Domestic Workers No Longer A Domestic Issue In Philippines

ILO News– Dumaguete City is one of the Philippines’ top destinations for divers and nature lovers.

For Aileen Capacite Bulfa, however, it was not the perfect summer getaway. The daughter of a poor farmer, she moved to Dumaguete to become a domestic worker when she was 13.

She tried to attend the first year of high school, but was not able to do her homework because her employers would usually turn off the lights when it was late at night.

Dumaguete City, Philippines

Dumaguete City, Philippines

“I would usually wake up at 3 a.m.,” she said. Her first task was to sort out the laundry. “I also took care of their child, took him to school and bathed him. I did everything that they asked me to do…,” Bulfa added. Her working day ended at midnight.

One year later, another employer recruited her.

Besides the household chores, he forced her to operate computers. It was not long before she realized that she had fallen victim to a trafficking operation offering cybersex through a video camera.

When she refused to do her new job, she received death threats from the person who had recruited her.

Finally, she was rescued by a local NGO and went on to become the first leader in her field, representing SUMAPI, the National Association of Domestic Workers in the Philippines.

Today SUMAPI is led by young domestic workers and has 80,000 members across the country.

SUMAPI is a group of domestic workers that works to uphold the rights and dignity of domestic workers in the Philippines.

SUMAPI, a domestic workers group working to uphold the rights and dignity of domestic workers in the Philippines, demonstrates in Quezon City.

SUMAPI, together with national trade unions and others, has become an important actor in advocating the improvement of the living and working conditions of domestic workers nationally. It also helped pass a new Bill that would grant better protection for this category of workers in the Philippines.

A Landmark Domestic Workers Treaty

Bulfa is one of millions of domestic workers worldwide. In September 2012 her country, the Philippines, has become the first Asian country to ratify ILO Convention 189 concerning Decent Work for Domestic Workers.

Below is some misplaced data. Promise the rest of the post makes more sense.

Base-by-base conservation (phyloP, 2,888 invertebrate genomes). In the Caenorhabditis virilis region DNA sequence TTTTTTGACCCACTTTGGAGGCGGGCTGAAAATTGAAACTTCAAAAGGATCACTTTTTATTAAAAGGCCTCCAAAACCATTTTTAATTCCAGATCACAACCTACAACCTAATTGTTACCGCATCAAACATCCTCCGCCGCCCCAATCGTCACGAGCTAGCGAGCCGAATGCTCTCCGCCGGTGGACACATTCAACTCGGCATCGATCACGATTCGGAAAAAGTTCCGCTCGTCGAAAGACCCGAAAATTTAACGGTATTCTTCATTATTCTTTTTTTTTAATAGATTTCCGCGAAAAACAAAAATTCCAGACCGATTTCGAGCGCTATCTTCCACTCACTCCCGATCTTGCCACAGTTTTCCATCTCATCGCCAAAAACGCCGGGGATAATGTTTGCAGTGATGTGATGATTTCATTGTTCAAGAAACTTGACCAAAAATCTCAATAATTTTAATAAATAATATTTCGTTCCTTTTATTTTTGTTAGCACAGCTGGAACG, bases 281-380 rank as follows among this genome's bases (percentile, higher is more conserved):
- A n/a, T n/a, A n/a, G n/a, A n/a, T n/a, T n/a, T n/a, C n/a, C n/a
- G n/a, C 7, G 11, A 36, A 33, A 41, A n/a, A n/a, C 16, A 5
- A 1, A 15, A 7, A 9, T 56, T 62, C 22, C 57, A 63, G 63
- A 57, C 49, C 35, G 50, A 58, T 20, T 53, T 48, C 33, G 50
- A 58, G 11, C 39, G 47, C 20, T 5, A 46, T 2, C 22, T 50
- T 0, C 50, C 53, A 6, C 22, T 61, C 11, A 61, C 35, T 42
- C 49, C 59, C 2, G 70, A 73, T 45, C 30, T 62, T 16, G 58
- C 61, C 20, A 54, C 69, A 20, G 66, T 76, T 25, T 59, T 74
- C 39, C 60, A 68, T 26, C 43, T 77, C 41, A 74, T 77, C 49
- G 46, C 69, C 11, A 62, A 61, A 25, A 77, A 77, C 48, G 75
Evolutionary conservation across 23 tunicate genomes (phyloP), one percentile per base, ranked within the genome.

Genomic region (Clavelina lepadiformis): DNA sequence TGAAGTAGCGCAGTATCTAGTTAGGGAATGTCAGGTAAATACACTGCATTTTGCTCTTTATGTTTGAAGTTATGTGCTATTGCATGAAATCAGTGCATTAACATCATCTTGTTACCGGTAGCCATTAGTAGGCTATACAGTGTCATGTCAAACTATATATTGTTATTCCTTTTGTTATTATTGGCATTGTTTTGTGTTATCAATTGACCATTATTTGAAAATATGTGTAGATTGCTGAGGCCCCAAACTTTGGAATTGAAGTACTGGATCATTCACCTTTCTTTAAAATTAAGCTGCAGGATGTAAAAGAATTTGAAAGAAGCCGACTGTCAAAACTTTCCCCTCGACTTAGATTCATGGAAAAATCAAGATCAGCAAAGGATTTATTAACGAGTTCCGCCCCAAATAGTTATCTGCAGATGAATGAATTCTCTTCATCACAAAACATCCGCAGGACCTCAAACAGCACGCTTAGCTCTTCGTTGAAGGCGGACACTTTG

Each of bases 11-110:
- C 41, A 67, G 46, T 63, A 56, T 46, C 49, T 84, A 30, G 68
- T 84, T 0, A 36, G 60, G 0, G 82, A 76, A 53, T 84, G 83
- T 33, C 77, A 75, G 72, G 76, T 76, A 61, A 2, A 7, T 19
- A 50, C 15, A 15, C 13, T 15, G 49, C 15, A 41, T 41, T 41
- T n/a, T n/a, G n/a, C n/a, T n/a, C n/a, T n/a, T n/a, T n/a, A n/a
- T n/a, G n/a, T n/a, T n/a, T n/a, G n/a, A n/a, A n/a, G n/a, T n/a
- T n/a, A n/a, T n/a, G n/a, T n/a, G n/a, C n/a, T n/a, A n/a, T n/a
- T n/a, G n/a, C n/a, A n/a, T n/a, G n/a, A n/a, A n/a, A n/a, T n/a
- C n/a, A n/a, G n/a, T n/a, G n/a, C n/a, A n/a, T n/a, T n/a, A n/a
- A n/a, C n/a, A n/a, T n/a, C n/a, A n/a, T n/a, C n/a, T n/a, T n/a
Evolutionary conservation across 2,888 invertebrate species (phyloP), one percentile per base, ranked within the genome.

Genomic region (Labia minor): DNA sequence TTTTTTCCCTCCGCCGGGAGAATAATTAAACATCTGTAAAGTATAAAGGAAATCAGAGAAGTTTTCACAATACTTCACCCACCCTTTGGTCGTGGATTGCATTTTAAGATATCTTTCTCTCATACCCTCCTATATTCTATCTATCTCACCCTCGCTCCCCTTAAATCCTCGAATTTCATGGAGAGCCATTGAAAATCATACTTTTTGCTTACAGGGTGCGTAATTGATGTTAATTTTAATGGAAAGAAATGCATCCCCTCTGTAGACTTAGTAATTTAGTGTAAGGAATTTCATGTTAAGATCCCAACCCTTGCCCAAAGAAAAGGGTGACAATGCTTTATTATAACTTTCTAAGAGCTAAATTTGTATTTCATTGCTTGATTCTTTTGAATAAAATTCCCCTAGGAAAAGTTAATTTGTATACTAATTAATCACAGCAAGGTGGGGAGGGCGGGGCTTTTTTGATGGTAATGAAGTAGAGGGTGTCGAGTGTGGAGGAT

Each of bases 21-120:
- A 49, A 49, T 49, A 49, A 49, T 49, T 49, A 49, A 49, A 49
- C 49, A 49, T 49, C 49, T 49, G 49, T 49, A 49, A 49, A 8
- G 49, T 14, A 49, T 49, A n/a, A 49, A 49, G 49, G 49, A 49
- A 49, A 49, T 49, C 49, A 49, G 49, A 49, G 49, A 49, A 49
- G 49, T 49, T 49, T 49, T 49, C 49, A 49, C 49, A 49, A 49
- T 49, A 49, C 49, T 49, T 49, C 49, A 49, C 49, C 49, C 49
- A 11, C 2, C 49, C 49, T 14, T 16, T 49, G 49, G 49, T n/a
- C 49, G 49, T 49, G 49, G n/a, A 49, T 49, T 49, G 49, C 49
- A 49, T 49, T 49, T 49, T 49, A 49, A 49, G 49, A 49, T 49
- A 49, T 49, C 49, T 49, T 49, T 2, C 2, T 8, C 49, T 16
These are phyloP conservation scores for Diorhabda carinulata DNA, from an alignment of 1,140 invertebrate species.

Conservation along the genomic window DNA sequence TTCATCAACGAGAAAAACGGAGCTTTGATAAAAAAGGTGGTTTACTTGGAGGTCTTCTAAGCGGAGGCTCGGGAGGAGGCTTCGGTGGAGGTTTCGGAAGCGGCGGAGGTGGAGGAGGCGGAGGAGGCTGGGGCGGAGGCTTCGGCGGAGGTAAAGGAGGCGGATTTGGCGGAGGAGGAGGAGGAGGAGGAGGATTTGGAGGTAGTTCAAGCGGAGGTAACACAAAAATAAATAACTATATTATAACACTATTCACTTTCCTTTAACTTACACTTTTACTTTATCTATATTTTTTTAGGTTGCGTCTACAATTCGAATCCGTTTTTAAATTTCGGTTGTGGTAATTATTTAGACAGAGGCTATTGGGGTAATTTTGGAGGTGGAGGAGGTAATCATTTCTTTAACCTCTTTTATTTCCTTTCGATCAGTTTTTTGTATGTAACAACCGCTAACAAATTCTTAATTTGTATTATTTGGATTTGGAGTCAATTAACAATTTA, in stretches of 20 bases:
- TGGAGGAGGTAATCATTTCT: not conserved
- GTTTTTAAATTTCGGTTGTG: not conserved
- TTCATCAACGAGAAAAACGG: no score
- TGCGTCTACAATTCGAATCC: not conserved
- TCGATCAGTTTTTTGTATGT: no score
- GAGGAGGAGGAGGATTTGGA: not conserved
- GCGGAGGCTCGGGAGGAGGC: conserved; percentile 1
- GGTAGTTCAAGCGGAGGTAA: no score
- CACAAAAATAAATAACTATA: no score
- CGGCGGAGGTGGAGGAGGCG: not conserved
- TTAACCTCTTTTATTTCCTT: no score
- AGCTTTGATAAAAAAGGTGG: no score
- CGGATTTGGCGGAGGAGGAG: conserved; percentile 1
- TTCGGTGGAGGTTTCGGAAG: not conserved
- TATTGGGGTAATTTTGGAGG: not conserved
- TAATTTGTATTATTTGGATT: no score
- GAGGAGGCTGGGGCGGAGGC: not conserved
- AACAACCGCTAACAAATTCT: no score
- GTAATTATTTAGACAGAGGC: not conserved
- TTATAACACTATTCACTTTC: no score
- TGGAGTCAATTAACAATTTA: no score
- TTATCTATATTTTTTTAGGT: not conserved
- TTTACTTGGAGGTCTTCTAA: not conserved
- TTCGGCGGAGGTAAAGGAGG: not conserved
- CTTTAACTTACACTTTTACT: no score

The Philippines is also a major source country of migrant laborers.

Each year, more than 150,000 domestic workers, mainly women, travel to other parts of Asia, Europe and the Middle East. They seek better wages to lift their families out of poverty.

Most of the time, these workers get paid below the minimum wage, and rarely benefit from health insurance, paid leave, or even time off.

Many of them are likely to be fired if they take one day off for being sick. And forget about any
unemployment benefits if they lose their job.

Convention 189
Domestic workers who care for families and households must have the same basic labor rights as other workers. These rights include:* Reasonable working hours
* Weekly rest of at least 24 consecutive hours
* A limit on in-kind payment
* Clear information on terms and conditions of employment
* Respect for fundamental principles and rights at work, including freedom of association and the right to collective bargaining

In some parts of the world, domestic workers face physical and sexual abuse, seclusion, conditions of near slavery, and even murder.

Convention No. 189 is meant to protect these workers. It lays down global, minimum labor protection for domestic workers.

Under the convention, domestic work is internationally recognized as work and domestic workers as deserving the same legal protection as workers generally.

The new standard establishes that domestic workers should be entitled to social security and a minimum wage (where the latter applies to workers in the formal economy), fair terms of employment, and effective protection against all forms of abuse, harassment and violence.

Manuela Tomei, advocate for domestic workers

Manuela Tomei

“We have moved the standards system of the ILO into the informal economy for the first time. This is a breakthrough, but the challenges to making domestic work decent work remain,” said Manuela Tomei, director of the ILO’s Labour Protection Department. “For protection to be effective, action is required at different governance levels both within and across countries.”

Verifying Compliance Is Key

According to Tomei, the home is not a conventional workplace. National laws tend to preserve the inviolability of individuals’ privacy.

“Verifying compliance with the law in private households is therefore more difficult than in a factory or another more conventional workplace,” she explained. “A great deal of innovation and creativity is required.”

Things are already changing for the better in several countries, including Chile, where a bill on domestic workers has been recently tabled before Congress, as well as in the US state of New York, which became the first state in US history to pass such legislation in 2010.

The Philippines is about to enact a new law establishing minimum labor protection for Filipino domestic workers based on the provisions of Convention 189.

“This is progress that we need to build on. Raising awareness among domestic workers, their employers and governments is part of it,” said Tomei.

For Bulfa, ILO Convention 189 is an instrument that offers domestic workers a chance to work under better conditions and a better life.

“I hope that employers no longer abuse domestic workers,” she said. “I hope they allow them to rest because they are also human beings with rights.”

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